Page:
We make all of our sofas and beds in England. We're pretty proud of this. Unlike most things nowadays, that seem to be made in the Far East or Eastern Europe, the UK is still a powerhouse in making really beautiful, great quality sofas, using traditional skills honed over hundreds of years.
We get our sofas to you quickly - no hanging around waiting for a container from China, or a truck from Europe. In fact we deliver in about half the time of most of our competitors. Fancy a beautiful velvet devoré, Loose Covers for Sofas, a 50's linen print, or a Scottish wool plaid, and in the time it takes to plump your seat cushions we will have it in production in our factory.
We can make a unique custom sofa to meet your exact requirements. Anything from a 5 seater corner sofa to an extra slim sofa, no job is too big or small. Call us if you’d like to discuss ordering a wider or deeper sofa: it is sometimes possible to arrange this on certain handmade models without creating a fully bespoke sofa.
All our sofas carry a lifetime construction guarantee. It covers the feet and frame, springs, webbing, and sofabed mechanisms. Everything you can't see, except the seat cushion fillings. But don't worry about them. They'll retain their shape and comfort for years. Why? Read on.
We've tried a variety of ways to improve frames. But actually the traditional European hardwood is best, pinned and glued (to a life time guarantee). Retro shapes are really tricky to make. Stane Street had its frame prototyped by a surf board manufacturer. What a dude.
Our in-house expert (my wife, Julia) has found that when someone's unhappy with a sofa, the seat cushions are mostly to blame.
There isn't much new technology in our sofas; we like to make them the traditional way. Our cushions however are a veritable hotbed of innovation, and our Quallofil Supreme interiors are, according to FIRA, (the Furniture Industry Research Association) the best on the market, for returning to their original shape, after plumping. This is because we use new Monopolymer fibre; pause for large yawn. To you and I this means the fibres act like a coiled spring. Need I say any more? Yes I do, on second thoughts. Even coiled springs if they are never turned will loose their elasticity. So the key to good maintenance of your fibre seat cushions or Loose Covers for Sofas is to turn them regularly and give them a good regular pumelling. I cannot stress this point enough.
The company line is "why wash your covers, when you can get them dry cleaned?". Years of experience has taught us that people rarely stick to the washing instructions, and so end up with Loose Covered Sofas, too small to fit on again easily. Overbury in Ticking There has also been a move away, in recent years, from the really baggy shabby loose cover, to a loose cover sofa that actually looks like it is a tight or fitted cover.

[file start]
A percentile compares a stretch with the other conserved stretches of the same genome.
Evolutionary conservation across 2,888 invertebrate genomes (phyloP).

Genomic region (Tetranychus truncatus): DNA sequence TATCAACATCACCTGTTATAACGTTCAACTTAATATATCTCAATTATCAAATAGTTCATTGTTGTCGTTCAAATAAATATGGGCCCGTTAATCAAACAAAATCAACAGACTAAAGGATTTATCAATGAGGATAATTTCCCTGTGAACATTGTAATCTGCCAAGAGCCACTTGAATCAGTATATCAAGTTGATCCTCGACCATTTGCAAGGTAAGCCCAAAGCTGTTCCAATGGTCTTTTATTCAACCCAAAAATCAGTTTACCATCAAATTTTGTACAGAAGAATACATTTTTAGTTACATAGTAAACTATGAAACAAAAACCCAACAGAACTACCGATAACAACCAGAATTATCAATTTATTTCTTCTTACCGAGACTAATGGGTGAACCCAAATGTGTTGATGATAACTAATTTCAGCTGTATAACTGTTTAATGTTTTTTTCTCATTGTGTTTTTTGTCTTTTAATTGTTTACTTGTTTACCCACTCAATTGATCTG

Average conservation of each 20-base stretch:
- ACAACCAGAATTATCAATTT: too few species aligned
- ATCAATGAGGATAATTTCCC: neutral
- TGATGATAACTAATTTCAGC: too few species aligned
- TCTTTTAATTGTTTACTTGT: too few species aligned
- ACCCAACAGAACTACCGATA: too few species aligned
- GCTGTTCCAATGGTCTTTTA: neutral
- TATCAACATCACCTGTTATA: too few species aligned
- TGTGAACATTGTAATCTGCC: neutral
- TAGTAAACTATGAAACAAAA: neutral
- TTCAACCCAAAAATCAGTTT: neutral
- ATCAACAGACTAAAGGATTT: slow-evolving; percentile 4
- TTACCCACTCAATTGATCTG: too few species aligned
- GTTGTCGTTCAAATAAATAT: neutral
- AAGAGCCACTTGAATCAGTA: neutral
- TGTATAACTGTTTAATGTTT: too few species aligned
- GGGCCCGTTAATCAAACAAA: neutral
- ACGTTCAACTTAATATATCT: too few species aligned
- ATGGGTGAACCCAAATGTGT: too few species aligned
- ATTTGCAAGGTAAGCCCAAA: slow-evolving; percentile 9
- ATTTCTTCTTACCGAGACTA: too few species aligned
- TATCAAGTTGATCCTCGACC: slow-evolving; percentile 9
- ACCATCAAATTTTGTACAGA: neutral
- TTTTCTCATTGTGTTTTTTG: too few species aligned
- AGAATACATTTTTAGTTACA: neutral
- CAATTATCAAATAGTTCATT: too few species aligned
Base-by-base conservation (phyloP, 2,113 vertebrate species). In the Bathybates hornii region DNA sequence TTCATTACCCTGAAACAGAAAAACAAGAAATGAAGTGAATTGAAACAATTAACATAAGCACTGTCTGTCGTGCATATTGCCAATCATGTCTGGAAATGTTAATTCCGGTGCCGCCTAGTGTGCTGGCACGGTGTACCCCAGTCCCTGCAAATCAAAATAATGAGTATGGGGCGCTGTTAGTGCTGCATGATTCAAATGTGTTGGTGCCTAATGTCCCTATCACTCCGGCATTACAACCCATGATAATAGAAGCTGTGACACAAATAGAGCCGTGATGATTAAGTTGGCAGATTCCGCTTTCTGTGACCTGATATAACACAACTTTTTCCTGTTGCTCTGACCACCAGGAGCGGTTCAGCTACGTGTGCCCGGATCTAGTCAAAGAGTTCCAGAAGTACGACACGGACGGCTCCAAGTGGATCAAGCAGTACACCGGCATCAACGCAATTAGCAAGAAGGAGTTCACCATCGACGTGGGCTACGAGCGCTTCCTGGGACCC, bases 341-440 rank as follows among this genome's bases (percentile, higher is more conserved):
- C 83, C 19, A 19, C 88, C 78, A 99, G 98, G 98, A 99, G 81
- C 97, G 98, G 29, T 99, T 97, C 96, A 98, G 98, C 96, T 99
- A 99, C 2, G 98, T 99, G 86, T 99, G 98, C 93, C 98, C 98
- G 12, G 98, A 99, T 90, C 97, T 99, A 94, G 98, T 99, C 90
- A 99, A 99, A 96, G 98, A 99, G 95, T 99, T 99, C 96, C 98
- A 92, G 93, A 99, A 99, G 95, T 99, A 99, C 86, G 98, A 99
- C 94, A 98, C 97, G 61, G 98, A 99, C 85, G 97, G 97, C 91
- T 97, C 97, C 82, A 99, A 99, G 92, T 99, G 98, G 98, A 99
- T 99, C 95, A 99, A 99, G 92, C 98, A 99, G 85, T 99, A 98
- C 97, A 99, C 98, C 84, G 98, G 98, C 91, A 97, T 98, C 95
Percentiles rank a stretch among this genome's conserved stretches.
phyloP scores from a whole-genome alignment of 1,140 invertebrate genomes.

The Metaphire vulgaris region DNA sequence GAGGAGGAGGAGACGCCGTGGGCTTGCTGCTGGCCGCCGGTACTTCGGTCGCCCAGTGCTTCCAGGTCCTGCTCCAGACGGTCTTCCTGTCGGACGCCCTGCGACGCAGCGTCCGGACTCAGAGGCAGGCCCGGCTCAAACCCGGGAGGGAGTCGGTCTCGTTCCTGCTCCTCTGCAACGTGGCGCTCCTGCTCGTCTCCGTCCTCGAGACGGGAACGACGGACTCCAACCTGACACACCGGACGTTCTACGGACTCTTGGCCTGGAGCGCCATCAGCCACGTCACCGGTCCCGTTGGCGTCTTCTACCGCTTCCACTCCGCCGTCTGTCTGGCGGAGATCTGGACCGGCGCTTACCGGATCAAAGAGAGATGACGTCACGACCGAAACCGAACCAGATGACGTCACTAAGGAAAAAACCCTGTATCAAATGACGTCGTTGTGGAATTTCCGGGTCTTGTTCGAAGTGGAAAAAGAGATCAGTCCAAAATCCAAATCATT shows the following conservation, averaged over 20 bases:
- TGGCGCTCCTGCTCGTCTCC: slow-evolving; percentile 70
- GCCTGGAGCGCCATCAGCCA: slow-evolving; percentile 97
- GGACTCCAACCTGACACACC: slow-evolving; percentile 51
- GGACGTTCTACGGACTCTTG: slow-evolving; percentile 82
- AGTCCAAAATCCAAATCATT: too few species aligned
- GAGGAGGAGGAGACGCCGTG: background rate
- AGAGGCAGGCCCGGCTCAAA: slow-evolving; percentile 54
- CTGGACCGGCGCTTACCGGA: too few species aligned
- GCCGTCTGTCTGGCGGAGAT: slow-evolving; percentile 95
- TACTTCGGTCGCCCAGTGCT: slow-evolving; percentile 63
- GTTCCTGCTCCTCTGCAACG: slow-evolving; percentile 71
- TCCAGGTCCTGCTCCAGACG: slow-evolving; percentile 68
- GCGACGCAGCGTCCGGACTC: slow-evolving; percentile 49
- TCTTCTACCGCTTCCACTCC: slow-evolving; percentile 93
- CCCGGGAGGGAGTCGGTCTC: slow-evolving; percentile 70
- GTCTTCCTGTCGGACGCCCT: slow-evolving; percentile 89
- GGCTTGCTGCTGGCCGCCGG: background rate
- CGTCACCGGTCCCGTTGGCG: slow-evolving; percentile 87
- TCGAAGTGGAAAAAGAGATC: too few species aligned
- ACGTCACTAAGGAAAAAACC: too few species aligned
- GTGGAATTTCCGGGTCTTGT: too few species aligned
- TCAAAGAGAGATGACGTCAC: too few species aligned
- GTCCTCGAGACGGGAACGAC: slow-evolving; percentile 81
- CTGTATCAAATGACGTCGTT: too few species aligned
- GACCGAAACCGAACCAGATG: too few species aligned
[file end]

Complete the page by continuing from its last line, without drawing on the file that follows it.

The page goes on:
This means that, unlike its more shabby cousin, where there was lots of room for shrinkage, the tight version, rather like the skinny jean, becomes a real battle to get back on, especially as your sofa, unlike you, has no ability to hold its breath, hold in its stomach and wriggle its way back on! For those of you still interested in washable covers, please read on but remember, you have been warned!
The washable loose cover, ideal for grubby fingers and muddy dogs, obviously has been around for ever. But in fact, not before 1989. That year I found them at Shabby Chic in SoHo, New York. Brilliant, I thought, and brought the idea home. Then I found how tricky a loose cover sofa bed were to make. But we ironed out the manufacturing wrinkles, and we've been making them ever since. Top tips! Never wash your loose covers for sofas above 30°C or tumble-dry them. They'll shrink. Never ever use detergents with Optical Brighteners or Whiteners in them, because the chemicals in these detergents take the colour out of your covers. If you are unsure, contact the detergent manufacturer before washing. Always fit loose covers when still damp, and tuck them in with a wooden spoon.
At one time leather sofas all looked Victorian and sat like a brick. And only lads bought them. Basically the tanning process made them that way. I wanted to come up with something better, and from 1988, I tried with a Dutch tannery. Progress was slow. But when my wife Julia (no fan of leather sofas) told me how lovely and soft the sofa in our showroom was, I knew we'd cracked it. Soft leather! Now, even though most sofas are bought by women, over half the sofas sold in the UK are leather.